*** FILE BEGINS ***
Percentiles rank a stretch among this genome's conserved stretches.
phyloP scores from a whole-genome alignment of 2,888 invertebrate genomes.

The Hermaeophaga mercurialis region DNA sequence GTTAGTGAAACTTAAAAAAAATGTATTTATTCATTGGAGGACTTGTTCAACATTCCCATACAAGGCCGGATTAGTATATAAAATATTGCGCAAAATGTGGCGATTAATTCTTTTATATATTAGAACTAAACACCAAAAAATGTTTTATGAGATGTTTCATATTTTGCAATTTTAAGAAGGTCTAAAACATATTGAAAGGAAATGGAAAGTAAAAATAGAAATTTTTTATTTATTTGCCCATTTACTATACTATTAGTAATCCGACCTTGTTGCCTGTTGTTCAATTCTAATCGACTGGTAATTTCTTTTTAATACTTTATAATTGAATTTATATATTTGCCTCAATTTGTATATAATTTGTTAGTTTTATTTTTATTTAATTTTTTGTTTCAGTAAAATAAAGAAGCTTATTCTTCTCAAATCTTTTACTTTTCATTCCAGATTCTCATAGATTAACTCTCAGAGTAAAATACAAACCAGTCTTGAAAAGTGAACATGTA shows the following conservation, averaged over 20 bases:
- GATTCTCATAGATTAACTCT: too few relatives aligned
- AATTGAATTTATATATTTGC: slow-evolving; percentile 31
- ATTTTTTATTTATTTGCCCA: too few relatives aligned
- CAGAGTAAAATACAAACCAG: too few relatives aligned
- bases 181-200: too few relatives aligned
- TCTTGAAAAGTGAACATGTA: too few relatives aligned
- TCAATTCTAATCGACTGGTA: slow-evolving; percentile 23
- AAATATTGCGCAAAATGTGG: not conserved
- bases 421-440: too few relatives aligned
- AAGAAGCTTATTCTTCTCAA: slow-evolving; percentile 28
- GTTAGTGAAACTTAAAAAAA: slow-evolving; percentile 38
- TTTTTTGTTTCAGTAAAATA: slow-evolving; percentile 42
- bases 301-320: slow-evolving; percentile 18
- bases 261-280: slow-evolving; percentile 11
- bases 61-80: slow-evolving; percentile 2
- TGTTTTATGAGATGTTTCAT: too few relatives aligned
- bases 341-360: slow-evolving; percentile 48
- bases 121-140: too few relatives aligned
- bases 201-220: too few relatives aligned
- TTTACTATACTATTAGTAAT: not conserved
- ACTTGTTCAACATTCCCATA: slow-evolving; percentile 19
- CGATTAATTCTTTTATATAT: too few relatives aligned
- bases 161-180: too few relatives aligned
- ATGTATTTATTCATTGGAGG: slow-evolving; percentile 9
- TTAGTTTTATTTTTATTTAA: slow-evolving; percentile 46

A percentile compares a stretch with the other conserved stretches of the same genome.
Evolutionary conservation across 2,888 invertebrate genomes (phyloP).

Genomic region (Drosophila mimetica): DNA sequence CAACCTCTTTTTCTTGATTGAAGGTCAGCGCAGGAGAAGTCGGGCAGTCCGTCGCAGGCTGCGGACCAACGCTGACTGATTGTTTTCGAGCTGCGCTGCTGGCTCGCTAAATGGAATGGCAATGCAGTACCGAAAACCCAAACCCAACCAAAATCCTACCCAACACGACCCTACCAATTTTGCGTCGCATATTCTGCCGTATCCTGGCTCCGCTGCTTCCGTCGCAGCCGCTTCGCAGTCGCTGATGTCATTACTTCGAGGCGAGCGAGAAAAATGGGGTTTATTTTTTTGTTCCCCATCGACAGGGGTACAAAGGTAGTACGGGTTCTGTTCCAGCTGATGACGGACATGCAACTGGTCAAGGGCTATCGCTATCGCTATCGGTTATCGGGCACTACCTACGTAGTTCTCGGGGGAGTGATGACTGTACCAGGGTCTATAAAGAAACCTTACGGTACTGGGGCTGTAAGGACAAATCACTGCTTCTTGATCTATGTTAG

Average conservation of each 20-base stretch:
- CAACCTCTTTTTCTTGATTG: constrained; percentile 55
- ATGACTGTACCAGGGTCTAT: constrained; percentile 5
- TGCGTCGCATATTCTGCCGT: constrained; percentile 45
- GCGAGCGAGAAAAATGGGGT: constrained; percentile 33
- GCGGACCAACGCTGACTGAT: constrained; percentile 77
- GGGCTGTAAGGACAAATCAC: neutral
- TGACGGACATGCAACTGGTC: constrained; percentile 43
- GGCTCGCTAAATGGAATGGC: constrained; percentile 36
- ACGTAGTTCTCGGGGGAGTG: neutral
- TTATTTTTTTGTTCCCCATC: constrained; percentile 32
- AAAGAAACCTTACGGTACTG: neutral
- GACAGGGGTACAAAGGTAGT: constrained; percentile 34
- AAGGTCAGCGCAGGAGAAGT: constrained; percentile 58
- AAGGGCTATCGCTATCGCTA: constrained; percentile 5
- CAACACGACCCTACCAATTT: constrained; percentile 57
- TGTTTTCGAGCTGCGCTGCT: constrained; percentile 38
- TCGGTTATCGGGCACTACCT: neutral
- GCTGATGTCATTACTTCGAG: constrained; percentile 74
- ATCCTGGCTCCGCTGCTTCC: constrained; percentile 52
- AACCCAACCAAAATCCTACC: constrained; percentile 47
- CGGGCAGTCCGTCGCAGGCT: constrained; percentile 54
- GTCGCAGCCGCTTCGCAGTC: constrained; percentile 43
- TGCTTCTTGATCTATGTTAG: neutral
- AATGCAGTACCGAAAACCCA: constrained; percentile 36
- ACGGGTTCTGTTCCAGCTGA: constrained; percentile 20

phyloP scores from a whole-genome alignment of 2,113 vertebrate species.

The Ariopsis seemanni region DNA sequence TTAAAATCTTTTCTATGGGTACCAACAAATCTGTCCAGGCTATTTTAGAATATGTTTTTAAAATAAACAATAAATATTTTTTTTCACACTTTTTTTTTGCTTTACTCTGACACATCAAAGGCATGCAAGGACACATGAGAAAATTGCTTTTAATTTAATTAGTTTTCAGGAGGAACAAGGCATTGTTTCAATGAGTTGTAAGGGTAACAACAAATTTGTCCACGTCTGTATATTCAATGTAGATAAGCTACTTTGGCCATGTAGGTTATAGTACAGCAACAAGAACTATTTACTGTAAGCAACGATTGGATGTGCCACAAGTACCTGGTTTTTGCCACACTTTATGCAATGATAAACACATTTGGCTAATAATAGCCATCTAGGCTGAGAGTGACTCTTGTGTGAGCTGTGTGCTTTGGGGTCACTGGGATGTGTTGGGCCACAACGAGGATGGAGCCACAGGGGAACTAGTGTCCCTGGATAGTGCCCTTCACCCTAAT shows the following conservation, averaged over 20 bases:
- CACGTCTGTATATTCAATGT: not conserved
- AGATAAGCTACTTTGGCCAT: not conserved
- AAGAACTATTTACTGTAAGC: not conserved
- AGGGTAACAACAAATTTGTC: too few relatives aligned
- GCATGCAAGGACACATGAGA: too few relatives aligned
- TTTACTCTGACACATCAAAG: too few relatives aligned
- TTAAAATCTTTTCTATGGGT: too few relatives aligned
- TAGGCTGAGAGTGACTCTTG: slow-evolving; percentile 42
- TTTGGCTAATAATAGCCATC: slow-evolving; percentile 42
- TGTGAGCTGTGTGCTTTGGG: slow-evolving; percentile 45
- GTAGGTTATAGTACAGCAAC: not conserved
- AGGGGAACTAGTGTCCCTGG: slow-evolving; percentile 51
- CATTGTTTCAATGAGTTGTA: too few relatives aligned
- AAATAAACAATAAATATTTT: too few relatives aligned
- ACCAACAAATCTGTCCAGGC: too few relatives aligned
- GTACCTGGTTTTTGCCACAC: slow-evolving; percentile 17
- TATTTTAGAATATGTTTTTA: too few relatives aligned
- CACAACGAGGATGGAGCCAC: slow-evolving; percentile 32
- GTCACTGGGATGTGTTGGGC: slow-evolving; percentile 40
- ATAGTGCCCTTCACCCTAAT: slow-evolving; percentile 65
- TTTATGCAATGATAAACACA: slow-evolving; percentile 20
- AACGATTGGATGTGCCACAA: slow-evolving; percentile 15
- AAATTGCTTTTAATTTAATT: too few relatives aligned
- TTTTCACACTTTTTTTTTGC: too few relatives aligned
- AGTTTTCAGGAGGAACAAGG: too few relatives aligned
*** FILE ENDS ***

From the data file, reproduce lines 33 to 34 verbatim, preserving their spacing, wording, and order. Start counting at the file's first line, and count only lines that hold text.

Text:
- CAACCTCTTTTTCTTGATTG: constrained; percentile 55
- ATGACTGTACCAGGGTCTAT: constrained; percentile 5